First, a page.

Date of Original Version
Abstract or Description
Error-correcting codes tackle the fundamental problem of recovering from errors during data communication and storage. A basic issue in coding theory concerns the modeling of the channel noise. Shannon’s theory models the channel as a stochastic process with a known probability law. Hamming suggested a combinatorial approach where the channel causes worst-case errors subject only to a limit on the number of errors. These two approaches share a lot of common tools, however in terms of quantitative results, the classical results for worst-case errors were much weaker. We survey recent progress on list decoding, highlighting its power and generality as an avenue to construct codes resilient to worst-case errors with information rates similar to what is possible against probabilistic errors. In particular, we discuss recent explicit constructions of list-decodable codes with information-theoretically optimal redundancy that is arbitrarily close to the fraction of symbols that can be corrupted by worst-case errors.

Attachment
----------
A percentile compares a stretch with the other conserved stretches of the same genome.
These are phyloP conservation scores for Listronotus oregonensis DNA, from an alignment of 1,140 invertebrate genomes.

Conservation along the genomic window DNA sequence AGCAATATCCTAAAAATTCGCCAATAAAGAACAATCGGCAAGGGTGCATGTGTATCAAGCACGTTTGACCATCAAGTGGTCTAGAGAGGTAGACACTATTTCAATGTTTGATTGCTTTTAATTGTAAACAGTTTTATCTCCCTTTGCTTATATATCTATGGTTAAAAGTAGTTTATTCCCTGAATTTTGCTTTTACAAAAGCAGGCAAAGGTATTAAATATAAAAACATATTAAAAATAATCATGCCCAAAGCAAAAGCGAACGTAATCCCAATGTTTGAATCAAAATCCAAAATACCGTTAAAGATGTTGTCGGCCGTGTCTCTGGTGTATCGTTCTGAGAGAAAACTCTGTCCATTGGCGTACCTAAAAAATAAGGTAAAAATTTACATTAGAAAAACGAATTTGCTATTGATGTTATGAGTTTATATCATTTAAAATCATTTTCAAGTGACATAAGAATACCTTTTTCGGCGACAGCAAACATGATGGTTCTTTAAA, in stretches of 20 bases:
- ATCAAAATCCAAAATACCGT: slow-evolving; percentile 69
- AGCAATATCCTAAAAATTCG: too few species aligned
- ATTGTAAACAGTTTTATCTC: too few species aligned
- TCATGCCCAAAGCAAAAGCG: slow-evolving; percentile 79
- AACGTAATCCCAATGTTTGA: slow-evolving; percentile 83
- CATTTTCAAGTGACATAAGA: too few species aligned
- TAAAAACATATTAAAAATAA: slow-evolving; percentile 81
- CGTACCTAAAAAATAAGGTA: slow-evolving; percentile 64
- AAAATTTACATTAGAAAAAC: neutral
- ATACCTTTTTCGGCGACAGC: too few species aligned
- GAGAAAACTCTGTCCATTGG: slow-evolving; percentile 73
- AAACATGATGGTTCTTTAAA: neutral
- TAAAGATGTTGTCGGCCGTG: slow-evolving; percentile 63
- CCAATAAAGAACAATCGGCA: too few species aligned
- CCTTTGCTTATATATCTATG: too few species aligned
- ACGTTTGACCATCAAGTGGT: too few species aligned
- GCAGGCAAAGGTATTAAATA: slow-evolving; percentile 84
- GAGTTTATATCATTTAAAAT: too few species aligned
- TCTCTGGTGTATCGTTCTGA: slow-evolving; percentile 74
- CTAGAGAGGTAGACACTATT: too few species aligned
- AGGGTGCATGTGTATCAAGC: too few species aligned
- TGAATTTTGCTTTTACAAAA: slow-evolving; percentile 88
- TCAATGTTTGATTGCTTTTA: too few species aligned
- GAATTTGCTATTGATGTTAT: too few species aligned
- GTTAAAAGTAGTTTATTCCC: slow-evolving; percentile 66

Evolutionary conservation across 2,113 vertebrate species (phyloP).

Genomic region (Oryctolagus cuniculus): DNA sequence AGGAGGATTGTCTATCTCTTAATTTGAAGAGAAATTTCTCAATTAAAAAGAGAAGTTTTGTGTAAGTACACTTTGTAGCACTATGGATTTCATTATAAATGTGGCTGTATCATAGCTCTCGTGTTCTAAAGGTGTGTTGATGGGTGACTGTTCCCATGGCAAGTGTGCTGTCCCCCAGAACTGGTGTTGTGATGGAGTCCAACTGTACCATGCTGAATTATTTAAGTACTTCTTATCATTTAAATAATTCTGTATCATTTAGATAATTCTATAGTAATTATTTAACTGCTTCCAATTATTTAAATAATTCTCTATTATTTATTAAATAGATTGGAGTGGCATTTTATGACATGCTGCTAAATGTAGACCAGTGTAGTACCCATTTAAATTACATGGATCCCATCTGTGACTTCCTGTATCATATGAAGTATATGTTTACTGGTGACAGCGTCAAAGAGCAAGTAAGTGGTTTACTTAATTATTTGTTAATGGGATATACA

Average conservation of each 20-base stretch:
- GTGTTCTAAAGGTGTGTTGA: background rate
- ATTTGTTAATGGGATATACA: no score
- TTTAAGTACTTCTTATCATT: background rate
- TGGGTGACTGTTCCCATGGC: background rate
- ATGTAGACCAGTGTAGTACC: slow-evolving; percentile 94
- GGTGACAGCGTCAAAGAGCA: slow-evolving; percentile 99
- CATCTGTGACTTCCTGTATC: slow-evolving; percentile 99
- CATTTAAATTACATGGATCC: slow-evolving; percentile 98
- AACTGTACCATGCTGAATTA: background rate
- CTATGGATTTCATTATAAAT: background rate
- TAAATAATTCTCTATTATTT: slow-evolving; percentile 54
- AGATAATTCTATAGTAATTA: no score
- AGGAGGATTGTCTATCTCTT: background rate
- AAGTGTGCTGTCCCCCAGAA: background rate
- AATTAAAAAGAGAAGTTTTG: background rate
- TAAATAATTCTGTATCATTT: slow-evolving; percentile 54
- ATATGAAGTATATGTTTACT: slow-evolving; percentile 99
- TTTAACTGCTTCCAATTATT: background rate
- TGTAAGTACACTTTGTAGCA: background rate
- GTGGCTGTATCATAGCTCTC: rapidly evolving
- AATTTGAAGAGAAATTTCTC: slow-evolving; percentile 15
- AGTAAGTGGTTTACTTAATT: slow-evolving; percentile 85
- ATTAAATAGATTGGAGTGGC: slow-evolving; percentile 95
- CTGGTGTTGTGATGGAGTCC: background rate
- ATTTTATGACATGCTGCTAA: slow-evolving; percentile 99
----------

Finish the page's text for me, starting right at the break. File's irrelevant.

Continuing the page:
Proceedings of the International Congress of Mathematicians, 2010.